Splicing in junction boxes

Merry Christmas
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dlarkin

Member
Hi. In the spirit of full disclosure, I will say that I am not an electrical engineer or electrician. I am a civil engineer who does a fair amount of electrical design that is then checked by a third party EE.

That being said, I have had a disagreement recently with the EE and I wanted to see what people here might think.

The EE says that you cannot splice circuits in a junction box - the case in point being a branch circuit running from a breaker in a panel to a junction box and then spliced to conductors running to two separate loads (in this case lights on opposite sides of a room). My understanding was that as long as the JBox had adequate volume and is accessible that this would be ok, but he maintains that this is not allowed because one of the splices is a feeder which would require separate OCP.

He references 240.21 which states that "Conductors supplied under the provisions of 240.21(A) through (H) shall not supply another conductor except through an overcurrent protective device..." This certainly seems to support his case, but I can't see what would be the difference between this case and splicing two lights off of one lights wiring enclosure, as I think is often done in office overhead lighting.

Anyway, hopefully that's clear. I have searched and searched the code an other online resources, but I can't get this 100% clear in my head.

Thanks for any help!
 

iwire

Moderator
Staff member
Location
Massachusetts
As long as all the conductors are rated at least as high as the over current protection nothing in 240.21 applies.

The EE has to read the definition of tap conductors in 240.2
 
If all of the conductors being spliced in the junction box are of the same size (AWG) conductor, you are splicing. The EE seems to be thinking of splicing a smaller size conductor to the supply conductor which would be a larger size conductor. This may also be permitted, as long as all the conductors are protected by an overcurrent device as per 240.4/240.6.
 

dlarkin

Member
Thanks to you both. I think it will be impossible to convince him of this, but at least it makes me feel a bit less crazy!:)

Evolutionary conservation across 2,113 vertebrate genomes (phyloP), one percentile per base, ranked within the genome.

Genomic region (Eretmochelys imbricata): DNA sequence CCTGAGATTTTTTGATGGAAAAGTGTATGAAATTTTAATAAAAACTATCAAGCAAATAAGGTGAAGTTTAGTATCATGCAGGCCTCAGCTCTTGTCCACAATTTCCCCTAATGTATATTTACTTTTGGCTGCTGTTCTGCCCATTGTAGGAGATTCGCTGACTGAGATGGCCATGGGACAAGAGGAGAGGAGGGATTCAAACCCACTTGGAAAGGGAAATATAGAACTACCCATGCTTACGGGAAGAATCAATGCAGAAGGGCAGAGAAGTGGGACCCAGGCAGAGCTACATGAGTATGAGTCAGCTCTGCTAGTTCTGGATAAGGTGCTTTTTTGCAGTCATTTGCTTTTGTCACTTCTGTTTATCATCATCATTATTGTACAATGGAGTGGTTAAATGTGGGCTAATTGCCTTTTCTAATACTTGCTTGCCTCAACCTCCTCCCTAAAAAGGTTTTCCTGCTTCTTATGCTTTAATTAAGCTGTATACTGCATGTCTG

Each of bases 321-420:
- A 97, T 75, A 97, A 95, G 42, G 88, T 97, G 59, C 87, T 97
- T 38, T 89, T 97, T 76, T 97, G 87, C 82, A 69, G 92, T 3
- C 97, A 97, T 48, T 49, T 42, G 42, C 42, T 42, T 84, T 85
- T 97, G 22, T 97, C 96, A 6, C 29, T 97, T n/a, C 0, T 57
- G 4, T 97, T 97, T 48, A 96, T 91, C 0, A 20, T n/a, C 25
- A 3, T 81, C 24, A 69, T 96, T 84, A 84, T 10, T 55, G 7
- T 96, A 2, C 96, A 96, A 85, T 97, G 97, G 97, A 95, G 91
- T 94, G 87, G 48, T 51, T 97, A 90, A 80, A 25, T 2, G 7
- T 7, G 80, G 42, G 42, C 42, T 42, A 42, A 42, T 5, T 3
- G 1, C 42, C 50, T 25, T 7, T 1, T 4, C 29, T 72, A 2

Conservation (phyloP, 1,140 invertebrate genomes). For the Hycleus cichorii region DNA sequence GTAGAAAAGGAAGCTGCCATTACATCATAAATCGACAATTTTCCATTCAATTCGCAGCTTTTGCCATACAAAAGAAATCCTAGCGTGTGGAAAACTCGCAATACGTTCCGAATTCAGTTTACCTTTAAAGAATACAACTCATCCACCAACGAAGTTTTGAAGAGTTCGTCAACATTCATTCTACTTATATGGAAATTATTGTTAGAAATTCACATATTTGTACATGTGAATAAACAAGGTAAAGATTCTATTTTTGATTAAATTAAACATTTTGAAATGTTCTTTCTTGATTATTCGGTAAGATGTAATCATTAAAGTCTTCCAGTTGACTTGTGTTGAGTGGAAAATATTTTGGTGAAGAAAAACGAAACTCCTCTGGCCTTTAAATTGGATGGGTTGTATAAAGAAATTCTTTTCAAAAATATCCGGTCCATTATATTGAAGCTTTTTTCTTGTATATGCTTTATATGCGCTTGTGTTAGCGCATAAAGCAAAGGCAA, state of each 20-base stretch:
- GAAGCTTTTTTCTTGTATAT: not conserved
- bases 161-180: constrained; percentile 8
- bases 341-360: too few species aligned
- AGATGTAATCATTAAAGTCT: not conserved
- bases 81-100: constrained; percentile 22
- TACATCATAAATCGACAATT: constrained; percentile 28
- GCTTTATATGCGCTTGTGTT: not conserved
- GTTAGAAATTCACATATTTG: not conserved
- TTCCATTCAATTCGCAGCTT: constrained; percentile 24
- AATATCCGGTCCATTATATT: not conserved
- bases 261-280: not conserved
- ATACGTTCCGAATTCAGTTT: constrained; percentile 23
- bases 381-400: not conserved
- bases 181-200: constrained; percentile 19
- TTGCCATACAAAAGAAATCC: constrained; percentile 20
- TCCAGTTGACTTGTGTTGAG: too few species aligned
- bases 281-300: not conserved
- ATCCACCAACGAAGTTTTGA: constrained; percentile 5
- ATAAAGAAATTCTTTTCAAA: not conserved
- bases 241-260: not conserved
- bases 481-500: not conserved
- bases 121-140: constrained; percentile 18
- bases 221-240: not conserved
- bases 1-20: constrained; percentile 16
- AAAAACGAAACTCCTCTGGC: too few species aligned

LarryFine

Master Electrician Electric Contractor Richmond VA
Location
Henrico County, VA
Occupation
Electrical Contractor
Tell him that this is a multi-wire branch circuit, that 240.21 does not apply, that none of the conductors are feeders, and that this is what junction boxes are for.

Added: Invite him to join this forum and pose his position here. We'll set him straight. ;)
 

infinity

Moderator
Staff member
Location
New Jersey
Occupation
Journeyman Electrician
The EE says that you cannot splice circuits in a junction box - the case in point being a branch circuit running from a breaker in a panel to a junction box and then spliced to conductors running to two separate loads (in this case lights on opposite sides of a room). My understanding was that as long as the JBox had adequate volume and is accessible that this would be ok, but he maintains that this is not allowed because one of the splices is a feeder which would require separate OCP.

This statement came from an Electrical Engineer?
 

charlie b

Moderator
Staff member
Location
Seattle, WA
Occupation
Electrical Engineer
And tell him, from me, speaking as an EE myself, that in a disagreement between an EE and a non-EE, on an electrical subject, there is no rule that says the EE will be right because he is an EE. That was one of my early lessons, in participating in this forum.

I agree with the other responders. The way I would put it is that 240.21 is about connecting smaller wires to larger wires, without putting an overcurrent device (i.e., to protect the smaller wire) at the point of connection. You are relying on an overcurrent device at the other end of the smaller wire to protect the smaller wire. It is a calculated risk, and you are required to reduce the risk by making the run short and by using conduit (or other means) to protect the smaller wire from physical damage.